BWEducation gives us 12 ways to overcome these challenges in our link for today
The high school science teacher turns his students into ‘electrons’ and gets them to walk along a prescribed route in the classroom, reinforcing concepts associated with circuit diagrams and electricity. The primary school mathematics teacher gets her students to make funny shapes with their bodies that represent the numbers 0 – 9, creating a fun way to tackle mental arithmetic problems. The ICT teacher creates a variety of ‘human graphs’, getting students to line up in columns based on their chosen answers to assigned questions.
What do all of these examples have in common?: The students are using movement to solve problems and, in doing so, are engaging multiple regions of the brain.
Even before the current pandemic started, this research was done to see if children with Dyscalculia who are being taught by teachers with the use of technology learned better than the ones who were being taught traditionally.
It is probably also dependent on what technology and they used the Geogebra software package here, but the outcome shows that it would be wise to embrace technology when working with children who have dyscalculia.
Parents, Teachers and Tutors together with the students are the four legs that math support rests on.
Certainly students with dyscalculia need the extra support from Tutors and Parents and in uor link for today some ideas on what Parents can do together with the teacher to keep the math learning on track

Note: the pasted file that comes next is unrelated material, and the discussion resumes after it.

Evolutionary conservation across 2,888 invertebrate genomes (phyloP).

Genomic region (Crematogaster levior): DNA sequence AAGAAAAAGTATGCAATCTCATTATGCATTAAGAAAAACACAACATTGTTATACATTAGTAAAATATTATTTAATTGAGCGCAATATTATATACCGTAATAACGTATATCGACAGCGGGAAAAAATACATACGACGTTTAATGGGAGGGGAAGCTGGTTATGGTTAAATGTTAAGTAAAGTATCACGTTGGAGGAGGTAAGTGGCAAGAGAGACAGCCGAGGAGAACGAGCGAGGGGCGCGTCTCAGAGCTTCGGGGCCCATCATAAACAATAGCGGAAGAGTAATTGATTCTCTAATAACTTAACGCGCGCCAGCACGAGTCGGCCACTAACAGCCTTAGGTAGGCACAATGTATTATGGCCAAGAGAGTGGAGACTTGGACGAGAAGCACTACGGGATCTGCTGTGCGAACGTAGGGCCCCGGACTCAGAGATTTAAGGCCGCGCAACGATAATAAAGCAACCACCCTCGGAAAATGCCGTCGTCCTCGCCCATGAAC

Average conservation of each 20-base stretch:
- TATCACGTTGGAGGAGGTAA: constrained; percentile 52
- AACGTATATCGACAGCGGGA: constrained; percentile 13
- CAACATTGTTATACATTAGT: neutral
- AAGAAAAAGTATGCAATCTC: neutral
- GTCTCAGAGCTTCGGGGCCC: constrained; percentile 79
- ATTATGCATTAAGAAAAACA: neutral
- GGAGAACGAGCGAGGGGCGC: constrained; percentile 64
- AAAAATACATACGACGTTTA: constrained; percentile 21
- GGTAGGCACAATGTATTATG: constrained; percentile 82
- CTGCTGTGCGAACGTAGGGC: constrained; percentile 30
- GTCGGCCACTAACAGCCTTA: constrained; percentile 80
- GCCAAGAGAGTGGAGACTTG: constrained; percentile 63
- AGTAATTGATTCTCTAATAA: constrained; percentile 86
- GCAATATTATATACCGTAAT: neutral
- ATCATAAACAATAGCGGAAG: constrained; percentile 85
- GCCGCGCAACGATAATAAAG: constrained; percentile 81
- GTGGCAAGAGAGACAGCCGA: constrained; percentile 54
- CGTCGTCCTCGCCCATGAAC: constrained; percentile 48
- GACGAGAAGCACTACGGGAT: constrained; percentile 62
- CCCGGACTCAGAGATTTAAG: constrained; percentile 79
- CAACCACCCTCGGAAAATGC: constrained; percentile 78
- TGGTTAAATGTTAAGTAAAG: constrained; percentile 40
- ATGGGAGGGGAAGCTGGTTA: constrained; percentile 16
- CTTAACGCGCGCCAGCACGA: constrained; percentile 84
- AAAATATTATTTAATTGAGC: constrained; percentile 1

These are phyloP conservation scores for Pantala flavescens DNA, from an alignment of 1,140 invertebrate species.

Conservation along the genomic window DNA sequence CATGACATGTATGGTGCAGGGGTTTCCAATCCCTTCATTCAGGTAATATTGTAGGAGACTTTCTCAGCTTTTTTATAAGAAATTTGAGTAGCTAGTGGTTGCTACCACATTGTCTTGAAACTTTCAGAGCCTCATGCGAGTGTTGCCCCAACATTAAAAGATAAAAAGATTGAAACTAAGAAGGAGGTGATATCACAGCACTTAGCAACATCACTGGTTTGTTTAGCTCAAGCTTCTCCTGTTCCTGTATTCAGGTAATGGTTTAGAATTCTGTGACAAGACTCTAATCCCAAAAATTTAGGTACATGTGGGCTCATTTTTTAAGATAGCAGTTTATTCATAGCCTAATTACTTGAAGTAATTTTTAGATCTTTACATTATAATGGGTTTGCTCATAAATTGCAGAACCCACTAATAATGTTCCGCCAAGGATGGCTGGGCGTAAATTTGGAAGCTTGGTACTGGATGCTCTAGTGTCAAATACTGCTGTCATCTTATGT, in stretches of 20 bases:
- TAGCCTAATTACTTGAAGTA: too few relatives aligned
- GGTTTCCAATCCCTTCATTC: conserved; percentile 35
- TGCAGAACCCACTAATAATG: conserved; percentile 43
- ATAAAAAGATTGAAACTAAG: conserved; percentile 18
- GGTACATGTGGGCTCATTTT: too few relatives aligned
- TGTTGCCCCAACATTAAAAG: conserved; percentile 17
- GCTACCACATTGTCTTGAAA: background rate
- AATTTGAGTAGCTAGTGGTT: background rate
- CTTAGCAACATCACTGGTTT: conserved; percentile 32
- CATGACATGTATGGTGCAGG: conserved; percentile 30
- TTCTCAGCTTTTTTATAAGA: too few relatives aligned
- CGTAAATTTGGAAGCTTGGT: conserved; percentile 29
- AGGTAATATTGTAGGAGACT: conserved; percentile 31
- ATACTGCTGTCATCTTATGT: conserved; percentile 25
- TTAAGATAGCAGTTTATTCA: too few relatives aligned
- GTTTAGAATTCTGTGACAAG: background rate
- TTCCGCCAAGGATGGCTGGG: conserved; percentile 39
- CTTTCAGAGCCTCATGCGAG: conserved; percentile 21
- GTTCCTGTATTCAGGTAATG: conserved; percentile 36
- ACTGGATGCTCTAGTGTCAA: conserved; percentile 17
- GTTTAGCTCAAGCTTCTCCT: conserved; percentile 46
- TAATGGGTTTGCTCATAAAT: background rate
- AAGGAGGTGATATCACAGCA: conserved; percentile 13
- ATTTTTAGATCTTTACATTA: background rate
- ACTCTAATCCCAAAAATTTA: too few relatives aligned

To support these efforts we have organized a major reduction on the price of our “Moms Teach Math” video series, that is meant for parents trying to help their children at home with the math homework. Take advantage of this offer, click the picture.
Students with dyscalculia can benefit greatly from graphic organizers to help them solve their math problems. The Understood organization has some nice downloads and we link to them in our link for today.
You want to reward your students for something they control, like completing their task, not for something that would not be under their control, like “being smart”, which would make them afraid to say something as it may turn out that they may no longer be smart.
Students with an abacus course demonstrated better performance in arithmetic computation and spatial short‐term memory after controlling for age, gender, grade, and other basic cognitive abilities. The results suggest that the abacus course could be an effective tool for DD intervention in natural education settings.
Visual and hands on models are the best to teach something as complicated as division to children with Dyscalculia, as you can see in the example we borrowed from the instagram post from Keri F Richburg.
Signs of dyscalculia are not always easy to spot. Keep in mind that all kids have trouble with maths from time to time. But children with dyscalculia struggle a lot more than other children the same age. Dyscalculia is not the same as math anxiety because the latter involves strong emotions around Math.
The Eblity blog gives a great overview of the signs of Dyscalculia and the accommodations possible in class